The beat will go on without them, or perhaps, because of them.

Al McKibbon’s Funeral

We attended Al’s funeral yesterday at Forest Lawn’s Church of the Hills, followed by a gathering at the Hollywood Roosevelt Hotel. Bass players in attendance included Richard Davis (he flew in from Wisconsin) Jimmy Bond, Jennifer Leitham, Richard Simon (who along with pianist Phil Wright, accompanied Ernie Andrews in his rendition of “My Way” with lyrics by Howlett Smith) and Howard Rumsey. Of course there were many other musicians on the scene — Kenny Burrell, Herman Riley, Charles Owens, Clora Bryant, Donald Vega, Michael Melvoin, and Jake Hanna, to name a few — but what touched me most were the tributes and reminiscences shared by other people whose lives he touched: his next door neighbor, his dentist, a fan, and his hanging and dining buddy Gary Chen-Stein.

Neither John nor I spoke at the service, but here’s what I would have said:

Big Al looked tough and mean – that is, until he smiled. He was also an exceptional listener and a loyal friend who refrained from judging people…unless they did him wrong. He mastered the art of overt generosity while still wringing blood from a nickel. He could grumble a lot, but he never gave up. He was 80 years old when his first recording as a leader was released. Tumbao Para Los Congueros Di Mi Vida was followed five years later by Black Orchid, and both albums are deeply steeped in Afro-Cuban flavors. If anything could surpass the joy he felt in creating those recordings, it was his trip to Cuba last November. There he found a beautiful country with smiling faces, warm sun and great music – everything the world should be. Despite its poverty, Cuba was his heaven.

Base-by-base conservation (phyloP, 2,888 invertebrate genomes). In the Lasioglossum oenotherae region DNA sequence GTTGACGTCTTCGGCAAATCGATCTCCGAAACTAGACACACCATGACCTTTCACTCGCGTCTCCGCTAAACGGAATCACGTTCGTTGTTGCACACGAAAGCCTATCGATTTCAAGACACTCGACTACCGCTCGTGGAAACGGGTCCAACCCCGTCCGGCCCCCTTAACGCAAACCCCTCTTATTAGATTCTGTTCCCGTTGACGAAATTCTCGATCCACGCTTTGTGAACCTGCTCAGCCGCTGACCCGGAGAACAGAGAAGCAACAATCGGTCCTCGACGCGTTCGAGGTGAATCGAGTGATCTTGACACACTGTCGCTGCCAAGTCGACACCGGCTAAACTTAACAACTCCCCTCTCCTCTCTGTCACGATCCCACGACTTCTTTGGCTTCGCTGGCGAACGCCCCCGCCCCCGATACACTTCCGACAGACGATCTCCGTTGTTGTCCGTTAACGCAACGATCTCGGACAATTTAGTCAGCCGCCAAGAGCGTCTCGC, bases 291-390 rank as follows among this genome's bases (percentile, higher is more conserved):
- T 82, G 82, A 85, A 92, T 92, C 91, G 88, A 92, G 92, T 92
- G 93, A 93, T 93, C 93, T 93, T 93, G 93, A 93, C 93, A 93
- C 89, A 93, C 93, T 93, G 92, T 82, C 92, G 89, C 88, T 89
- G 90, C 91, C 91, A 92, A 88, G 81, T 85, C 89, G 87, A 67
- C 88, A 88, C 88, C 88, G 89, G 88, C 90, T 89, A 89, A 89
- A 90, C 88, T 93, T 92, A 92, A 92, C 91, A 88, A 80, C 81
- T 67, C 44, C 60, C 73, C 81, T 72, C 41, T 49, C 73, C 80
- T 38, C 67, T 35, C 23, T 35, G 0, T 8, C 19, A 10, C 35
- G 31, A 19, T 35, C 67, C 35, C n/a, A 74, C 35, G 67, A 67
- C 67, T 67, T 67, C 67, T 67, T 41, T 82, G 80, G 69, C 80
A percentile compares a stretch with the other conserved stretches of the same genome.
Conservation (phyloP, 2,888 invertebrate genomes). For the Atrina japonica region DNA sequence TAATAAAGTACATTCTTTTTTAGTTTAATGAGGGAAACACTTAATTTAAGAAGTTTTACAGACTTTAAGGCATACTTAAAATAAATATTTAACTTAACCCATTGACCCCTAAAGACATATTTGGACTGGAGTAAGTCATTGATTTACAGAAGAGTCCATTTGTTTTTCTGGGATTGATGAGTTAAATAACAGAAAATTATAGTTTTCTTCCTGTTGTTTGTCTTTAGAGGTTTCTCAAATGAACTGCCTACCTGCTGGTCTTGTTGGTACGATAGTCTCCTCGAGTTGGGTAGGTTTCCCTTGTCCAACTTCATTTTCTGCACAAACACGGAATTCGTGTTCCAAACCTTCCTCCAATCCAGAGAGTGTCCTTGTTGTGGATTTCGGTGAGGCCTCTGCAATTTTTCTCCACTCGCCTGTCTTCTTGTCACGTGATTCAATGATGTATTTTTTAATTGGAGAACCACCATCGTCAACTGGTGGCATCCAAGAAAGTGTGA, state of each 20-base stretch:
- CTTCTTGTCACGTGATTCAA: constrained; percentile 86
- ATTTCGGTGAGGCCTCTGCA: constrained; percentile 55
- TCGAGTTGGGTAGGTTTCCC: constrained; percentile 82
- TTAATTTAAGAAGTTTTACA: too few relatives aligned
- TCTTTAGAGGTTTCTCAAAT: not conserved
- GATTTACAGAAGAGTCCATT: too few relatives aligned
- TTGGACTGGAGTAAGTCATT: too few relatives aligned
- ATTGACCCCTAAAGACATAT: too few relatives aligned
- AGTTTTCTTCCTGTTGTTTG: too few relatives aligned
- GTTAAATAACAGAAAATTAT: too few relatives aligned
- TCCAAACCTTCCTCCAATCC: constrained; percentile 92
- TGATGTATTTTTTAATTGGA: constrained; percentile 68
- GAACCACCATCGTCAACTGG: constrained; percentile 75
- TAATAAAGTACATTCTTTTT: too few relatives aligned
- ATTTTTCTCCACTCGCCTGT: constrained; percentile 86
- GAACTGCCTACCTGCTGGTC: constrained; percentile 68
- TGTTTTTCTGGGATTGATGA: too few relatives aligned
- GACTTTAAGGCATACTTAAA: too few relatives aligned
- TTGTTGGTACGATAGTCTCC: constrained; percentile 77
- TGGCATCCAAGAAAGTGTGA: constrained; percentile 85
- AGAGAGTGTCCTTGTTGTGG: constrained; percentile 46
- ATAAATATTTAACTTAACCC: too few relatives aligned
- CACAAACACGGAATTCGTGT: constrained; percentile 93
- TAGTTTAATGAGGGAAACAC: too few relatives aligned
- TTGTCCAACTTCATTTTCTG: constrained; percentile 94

Al was a proud man who maintained the best of “old-fashioned” values: he was a man of his word (and you’d best stick to yours, too), he liked to shop for clothes and dress well, he preferred for everything and everyone to run on time, (including his wives and daughters), and he was fiercely independent. Al always spoke his mind, regardless of the consequences, and yes, it got him fired plenty of times. But when it came to darker feelings, he was very private and hid any despair. He was extremely intelligent and well-read, but when asked what college he attended, he’d say “the one behind the Bass looking out at the world.” He loved to travel and meet people from all over the world. Whenever language was a barrier, music was always the solution.

Al was a big man with big heart and we will miss him.

Al & Lucky

Kudos to Jazz Portraits — while many jazz sites have noted the passing of both Al McKibbon and Lucky Thompson, Joe Moore is the only one I’ve found who has done so by posting a photo of the two playing together. I don’t know where the photo came from, but it’s a great one – check it out.